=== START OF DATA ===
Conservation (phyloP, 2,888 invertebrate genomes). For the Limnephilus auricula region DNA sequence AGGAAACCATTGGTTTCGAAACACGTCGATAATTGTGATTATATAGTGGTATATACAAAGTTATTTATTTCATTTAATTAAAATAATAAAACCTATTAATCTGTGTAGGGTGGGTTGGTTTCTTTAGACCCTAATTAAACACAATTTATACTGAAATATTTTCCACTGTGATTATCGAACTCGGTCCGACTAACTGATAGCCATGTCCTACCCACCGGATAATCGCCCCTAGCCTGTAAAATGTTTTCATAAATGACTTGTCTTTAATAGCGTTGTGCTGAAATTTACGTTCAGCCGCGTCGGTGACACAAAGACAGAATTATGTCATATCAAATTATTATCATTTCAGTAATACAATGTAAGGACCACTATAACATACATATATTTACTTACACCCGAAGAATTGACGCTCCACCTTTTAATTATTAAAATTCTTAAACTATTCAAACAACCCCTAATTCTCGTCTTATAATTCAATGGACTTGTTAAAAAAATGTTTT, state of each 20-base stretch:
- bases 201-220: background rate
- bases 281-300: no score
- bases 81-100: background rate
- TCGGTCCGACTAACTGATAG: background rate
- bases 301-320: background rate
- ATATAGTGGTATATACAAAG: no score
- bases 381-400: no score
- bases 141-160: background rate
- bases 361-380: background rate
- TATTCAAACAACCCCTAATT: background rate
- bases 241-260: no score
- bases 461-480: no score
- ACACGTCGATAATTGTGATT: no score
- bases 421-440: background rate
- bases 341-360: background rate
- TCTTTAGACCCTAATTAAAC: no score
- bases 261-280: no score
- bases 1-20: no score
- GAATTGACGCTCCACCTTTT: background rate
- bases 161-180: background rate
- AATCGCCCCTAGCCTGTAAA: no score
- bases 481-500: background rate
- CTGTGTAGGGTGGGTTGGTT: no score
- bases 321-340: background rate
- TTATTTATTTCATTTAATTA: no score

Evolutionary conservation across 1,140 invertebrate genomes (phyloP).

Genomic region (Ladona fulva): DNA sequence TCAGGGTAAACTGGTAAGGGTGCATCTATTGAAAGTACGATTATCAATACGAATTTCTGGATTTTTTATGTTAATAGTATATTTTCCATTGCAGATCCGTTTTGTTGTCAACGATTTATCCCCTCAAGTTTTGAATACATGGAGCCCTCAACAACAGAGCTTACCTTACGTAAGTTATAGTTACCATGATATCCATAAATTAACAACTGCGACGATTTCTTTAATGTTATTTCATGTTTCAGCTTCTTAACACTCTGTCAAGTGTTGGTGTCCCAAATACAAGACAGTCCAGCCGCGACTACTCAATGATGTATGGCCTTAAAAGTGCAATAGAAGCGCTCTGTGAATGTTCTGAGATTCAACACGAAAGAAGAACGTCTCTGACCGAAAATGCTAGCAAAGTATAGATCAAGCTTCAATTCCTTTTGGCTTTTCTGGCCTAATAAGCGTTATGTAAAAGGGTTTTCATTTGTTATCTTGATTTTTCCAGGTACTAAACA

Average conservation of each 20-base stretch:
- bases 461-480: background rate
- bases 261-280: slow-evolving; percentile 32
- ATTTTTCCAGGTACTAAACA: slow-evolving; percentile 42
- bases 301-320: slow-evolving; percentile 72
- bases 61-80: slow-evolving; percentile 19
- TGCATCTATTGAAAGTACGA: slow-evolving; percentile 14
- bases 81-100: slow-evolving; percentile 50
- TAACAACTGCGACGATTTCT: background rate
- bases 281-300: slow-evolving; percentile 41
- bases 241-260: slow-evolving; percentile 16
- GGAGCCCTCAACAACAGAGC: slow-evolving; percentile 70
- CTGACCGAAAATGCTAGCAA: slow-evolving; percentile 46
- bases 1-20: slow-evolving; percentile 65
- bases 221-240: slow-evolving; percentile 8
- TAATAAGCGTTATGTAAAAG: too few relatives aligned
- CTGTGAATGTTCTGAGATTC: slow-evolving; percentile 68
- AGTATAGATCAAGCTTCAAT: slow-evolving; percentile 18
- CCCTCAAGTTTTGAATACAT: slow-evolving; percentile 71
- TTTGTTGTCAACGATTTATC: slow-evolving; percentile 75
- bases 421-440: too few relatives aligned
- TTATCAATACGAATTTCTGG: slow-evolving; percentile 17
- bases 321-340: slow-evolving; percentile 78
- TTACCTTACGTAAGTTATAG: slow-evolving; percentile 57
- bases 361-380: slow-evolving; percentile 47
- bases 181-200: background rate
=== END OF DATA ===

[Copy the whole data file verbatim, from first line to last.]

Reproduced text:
Conservation (phyloP, 2,888 invertebrate genomes). For the Limnephilus auricula region DNA sequence AGGAAACCATTGGTTTCGAAACACGTCGATAATTGTGATTATATAGTGGTATATACAAAGTTATTTATTTCATTTAATTAAAATAATAAAACCTATTAATCTGTGTAGGGTGGGTTGGTTTCTTTAGACCCTAATTAAACACAATTTATACTGAAATATTTTCCACTGTGATTATCGAACTCGGTCCGACTAACTGATAGCCATGTCCTACCCACCGGATAATCGCCCCTAGCCTGTAAAATGTTTTCATAAATGACTTGTCTTTAATAGCGTTGTGCTGAAATTTACGTTCAGCCGCGTCGGTGACACAAAGACAGAATTATGTCATATCAAATTATTATCATTTCAGTAATACAATGTAAGGACCACTATAACATACATATATTTACTTACACCCGAAGAATTGACGCTCCACCTTTTAATTATTAAAATTCTTAAACTATTCAAACAACCCCTAATTCTCGTCTTATAATTCAATGGACTTGTTAAAAAAATGTTTT, state of each 20-base stretch:
- bases 201-220: background rate
- bases 281-300: no score
- bases 81-100: background rate
- TCGGTCCGACTAACTGATAG: background rate
- bases 301-320: background rate
- ATATAGTGGTATATACAAAG: no score
- bases 381-400: no score
- bases 141-160: background rate
- bases 361-380: background rate
- TATTCAAACAACCCCTAATT: background rate
- bases 241-260: no score
- bases 461-480: no score
- ACACGTCGATAATTGTGATT: no score
- bases 421-440: background rate
- bases 341-360: background rate
- TCTTTAGACCCTAATTAAAC: no score
- bases 261-280: no score
- bases 1-20: no score
- GAATTGACGCTCCACCTTTT: background rate
- bases 161-180: background rate
- AATCGCCCCTAGCCTGTAAA: no score
- bases 481-500: background rate
- CTGTGTAGGGTGGGTTGGTT: no score
- bases 321-340: background rate
- TTATTTATTTCATTTAATTA: no score

Evolutionary conservation across 1,140 invertebrate genomes (phyloP).

Genomic region (Ladona fulva): DNA sequence TCAGGGTAAACTGGTAAGGGTGCATCTATTGAAAGTACGATTATCAATACGAATTTCTGGATTTTTTATGTTAATAGTATATTTTCCATTGCAGATCCGTTTTGTTGTCAACGATTTATCCCCTCAAGTTTTGAATACATGGAGCCCTCAACAACAGAGCTTACCTTACGTAAGTTATAGTTACCATGATATCCATAAATTAACAACTGCGACGATTTCTTTAATGTTATTTCATGTTTCAGCTTCTTAACACTCTGTCAAGTGTTGGTGTCCCAAATACAAGACAGTCCAGCCGCGACTACTCAATGATGTATGGCCTTAAAAGTGCAATAGAAGCGCTCTGTGAATGTTCTGAGATTCAACACGAAAGAAGAACGTCTCTGACCGAAAATGCTAGCAAAGTATAGATCAAGCTTCAATTCCTTTTGGCTTTTCTGGCCTAATAAGCGTTATGTAAAAGGGTTTTCATTTGTTATCTTGATTTTTCCAGGTACTAAACA

Average conservation of each 20-base stretch:
- bases 461-480: background rate
- bases 261-280: slow-evolving; percentile 32
- ATTTTTCCAGGTACTAAACA: slow-evolving; percentile 42
- bases 301-320: slow-evolving; percentile 72
- bases 61-80: slow-evolving; percentile 19
- TGCATCTATTGAAAGTACGA: slow-evolving; percentile 14
- bases 81-100: slow-evolving; percentile 50
- TAACAACTGCGACGATTTCT: background rate
- bases 281-300: slow-evolving; percentile 41
- bases 241-260: slow-evolving; percentile 16
- GGAGCCCTCAACAACAGAGC: slow-evolving; percentile 70
- CTGACCGAAAATGCTAGCAA: slow-evolving; percentile 46
- bases 1-20: slow-evolving; percentile 65
- bases 221-240: slow-evolving; percentile 8
- TAATAAGCGTTATGTAAAAG: too few relatives aligned
- CTGTGAATGTTCTGAGATTC: slow-evolving; percentile 68
- AGTATAGATCAAGCTTCAAT: slow-evolving; percentile 18
- CCCTCAAGTTTTGAATACAT: slow-evolving; percentile 71
- TTTGTTGTCAACGATTTATC: slow-evolving; percentile 75
- bases 421-440: too few relatives aligned
- TTATCAATACGAATTTCTGG: slow-evolving; percentile 17
- bases 321-340: slow-evolving; percentile 78
- TTACCTTACGTAAGTTATAG: slow-evolving; percentile 57
- bases 361-380: slow-evolving; percentile 47
- bases 181-200: background rate